Velozzi, a Los Angeles-based car designer and manufacturer, will integrate Capstone Turbine’s C65 and C30 microturbines into its electric supercar and a crossover vehicle, respectively. Capstone said that these would be the first production automotive applications of its microturbines, which have been used in buses, trolleys and shuttles.
The Velozzi Supercar will be powered by a 770 hp (574 kW) AC-induction electric motor charged by an on-board Capstone C65 microturbine. The supercar is designed to accelerate from 0-60 mph in just three seconds and reach a top speed of over 200 mph, according to Velozzi. The SOLO will be a lightweight electric crossover with an on-board 30 kW Capstone microturbine that will charge the crossover’s batteries and super capacitors while in operation or at rest. (Earlier post.)
The supercar will be available late this year, while the SOLO will be available in 2011, said Velozzi CEO, Roberto Velozzi.
In November 2009, Capstone introduced a prototype range-extended electric supercar using one of its 30 kW C30 microturbines as the generator unit. The CMT-380, currently in the design and test phase, is being developed in partnership with Electronic Arts Chief Creative Director Richard Hilleman. (Earlier post.)
Capstone microturbines can run on diesel, bio-diesel, ethanol, methanol, jet fuel, propane and compressed natural gas. The diesel-fueled Capstone microturbine produces ultra-low emissions and requires less maintenance than the traditional combustion engine found in today’s hybrid-electric vehicles. Capstone was also recently awarded a Department of Energy grant to develop a flex fuel turbine that will operate on agricultural syngas and hydrogen.
According to Velozzi, the cars will operate on 100% battery power in zero-emissions mode for a range of up to 200 miles. Then, when the batteries reach a pre-determined state of discharge, the Capstone microturbine will recharge the batteries on the fly to extend the driving range up to 1,000 miles.
Velozzi is emphasizing the use of lightweight materials and the modularity that lightweight materials can provide. In May 2009, Velozzi announced a partnership with Nanoledge for the development of lightweight and high performance epoxy/carbon fibre body panels. Nanoledge integrated carbon nanotubes into epoxy resin to improve mechanical performance of composites in areas such as crack growth resistance, fatigue resistance, impact resistance and compression resistance without compromises on other properties. Carbon nanotubes can increase the mechanical properties of the components by 40%, improving the parts’ performance while reducing weight.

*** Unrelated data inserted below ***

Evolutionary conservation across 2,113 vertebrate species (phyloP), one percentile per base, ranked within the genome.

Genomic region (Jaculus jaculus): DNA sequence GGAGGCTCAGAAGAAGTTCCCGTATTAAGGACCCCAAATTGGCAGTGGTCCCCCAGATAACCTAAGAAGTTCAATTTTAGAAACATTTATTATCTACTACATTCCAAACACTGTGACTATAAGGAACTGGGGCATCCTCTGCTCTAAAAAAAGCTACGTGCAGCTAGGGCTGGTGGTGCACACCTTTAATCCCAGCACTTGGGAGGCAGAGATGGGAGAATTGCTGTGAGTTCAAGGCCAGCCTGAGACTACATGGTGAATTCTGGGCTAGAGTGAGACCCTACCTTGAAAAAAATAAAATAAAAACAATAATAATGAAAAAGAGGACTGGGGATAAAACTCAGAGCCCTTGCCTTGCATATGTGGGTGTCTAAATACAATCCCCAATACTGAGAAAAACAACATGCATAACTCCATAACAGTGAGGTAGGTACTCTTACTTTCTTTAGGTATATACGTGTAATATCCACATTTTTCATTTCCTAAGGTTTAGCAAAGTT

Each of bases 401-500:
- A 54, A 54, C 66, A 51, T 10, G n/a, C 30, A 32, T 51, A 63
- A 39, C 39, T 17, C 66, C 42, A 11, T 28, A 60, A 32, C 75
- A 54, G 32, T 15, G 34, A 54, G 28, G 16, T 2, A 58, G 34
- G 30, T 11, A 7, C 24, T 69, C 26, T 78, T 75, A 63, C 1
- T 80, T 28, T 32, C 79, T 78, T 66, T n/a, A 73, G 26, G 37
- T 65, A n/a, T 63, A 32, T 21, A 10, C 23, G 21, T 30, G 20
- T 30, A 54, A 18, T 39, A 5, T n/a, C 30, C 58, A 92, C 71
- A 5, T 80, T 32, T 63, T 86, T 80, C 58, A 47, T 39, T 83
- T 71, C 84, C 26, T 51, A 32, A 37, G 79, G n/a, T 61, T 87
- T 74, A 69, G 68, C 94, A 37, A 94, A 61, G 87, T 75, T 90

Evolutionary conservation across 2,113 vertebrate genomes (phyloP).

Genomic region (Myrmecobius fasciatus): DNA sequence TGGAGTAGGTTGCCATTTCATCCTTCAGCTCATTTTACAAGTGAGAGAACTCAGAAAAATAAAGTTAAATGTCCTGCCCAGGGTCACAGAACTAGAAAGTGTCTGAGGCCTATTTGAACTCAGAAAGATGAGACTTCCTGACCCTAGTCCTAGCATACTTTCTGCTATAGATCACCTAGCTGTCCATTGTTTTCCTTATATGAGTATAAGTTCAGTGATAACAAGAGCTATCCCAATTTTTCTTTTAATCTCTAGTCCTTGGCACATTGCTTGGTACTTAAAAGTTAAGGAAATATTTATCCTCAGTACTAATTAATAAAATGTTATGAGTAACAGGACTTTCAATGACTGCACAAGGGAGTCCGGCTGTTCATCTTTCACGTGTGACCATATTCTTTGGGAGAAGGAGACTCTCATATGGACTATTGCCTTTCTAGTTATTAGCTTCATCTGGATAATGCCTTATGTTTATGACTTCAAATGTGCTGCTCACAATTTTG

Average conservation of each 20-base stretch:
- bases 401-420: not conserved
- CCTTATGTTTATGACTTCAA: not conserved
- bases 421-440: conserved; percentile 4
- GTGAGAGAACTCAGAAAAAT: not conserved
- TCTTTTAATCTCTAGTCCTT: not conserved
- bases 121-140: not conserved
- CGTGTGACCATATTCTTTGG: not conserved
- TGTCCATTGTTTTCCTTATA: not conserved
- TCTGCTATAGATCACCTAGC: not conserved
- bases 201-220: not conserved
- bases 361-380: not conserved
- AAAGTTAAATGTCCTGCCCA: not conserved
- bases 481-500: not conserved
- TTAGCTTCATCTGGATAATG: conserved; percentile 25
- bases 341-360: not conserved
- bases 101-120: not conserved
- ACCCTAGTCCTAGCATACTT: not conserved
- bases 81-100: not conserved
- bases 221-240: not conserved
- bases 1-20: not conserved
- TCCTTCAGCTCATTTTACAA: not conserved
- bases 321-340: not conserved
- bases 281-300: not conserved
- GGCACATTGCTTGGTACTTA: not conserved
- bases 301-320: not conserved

The company has teamed with a number of world-class OEM suppliers, including Bayer, Bosch, PPG, Nanoledge, Camoplast, Pirelli, Visteon, Worwag, Bradford Industries, Henkel, Ashland, Saminco and Syvex.
Other micro-turbine range extenders. A consortium led by micro gas turbine company Bladon Jets in the UK recently secured investment from the UK Technology Strategy Board (TSB) to develop an Ultra Lightweight Range Extender (ULRE) for next-generation electric vehicles. Total project cost is £2,206,784, with the TSB providing £1,103,392 (US$1.8 million). (Earlier post.)
In mid-2009, Israeli startup ETV Motors Ltd. (ETVM) completed a proof-of-concept test of its Range-Extended Electric Vehicle (REEV) architecture using a gas microturbine for the range-extending generator. The company had closed a $12M Series A round in April 2009. (Earlier post.)
Commenting on the UK TSB’s funding for gas turbine generator technology development, ETV Motors chief executive Dror Ben David welcomed growing signs of support for automotive microturbines:
When we went public in early 2008 with our plan for a radical rethinking of turbines for hybrid electric vehicles, we were met with skepticism. Less than two years later, we are preparing to release our first prototypes. Hybrid electric vehicles and their plug-in cousins have given way to extended-range electric vehicles, and as a consequence, turbines are being looked at with much more seriousness. We are glad to see companies like Capstone and Bladon Jet continue their developments in this area. We feel that this is another step towards greater energy efficiency and environmental sanity in the motor vehicle world.
It’s widely understood today that when it comes to automobiles, turbine technology has inherent efficiency advantages over internal combustion engines. Turbines win on maintainability, on their lower levels of emissions, on their ability to provide fuel flexibility, and on their capacity for power density optimization.
Given the state of battery technology, all-electric driving is going to impose range anxiety on drivers for some years to come. Range-extender technology like the new on-board microturbines now in development address this issue head on, and offer great promise.
—Dror Ben David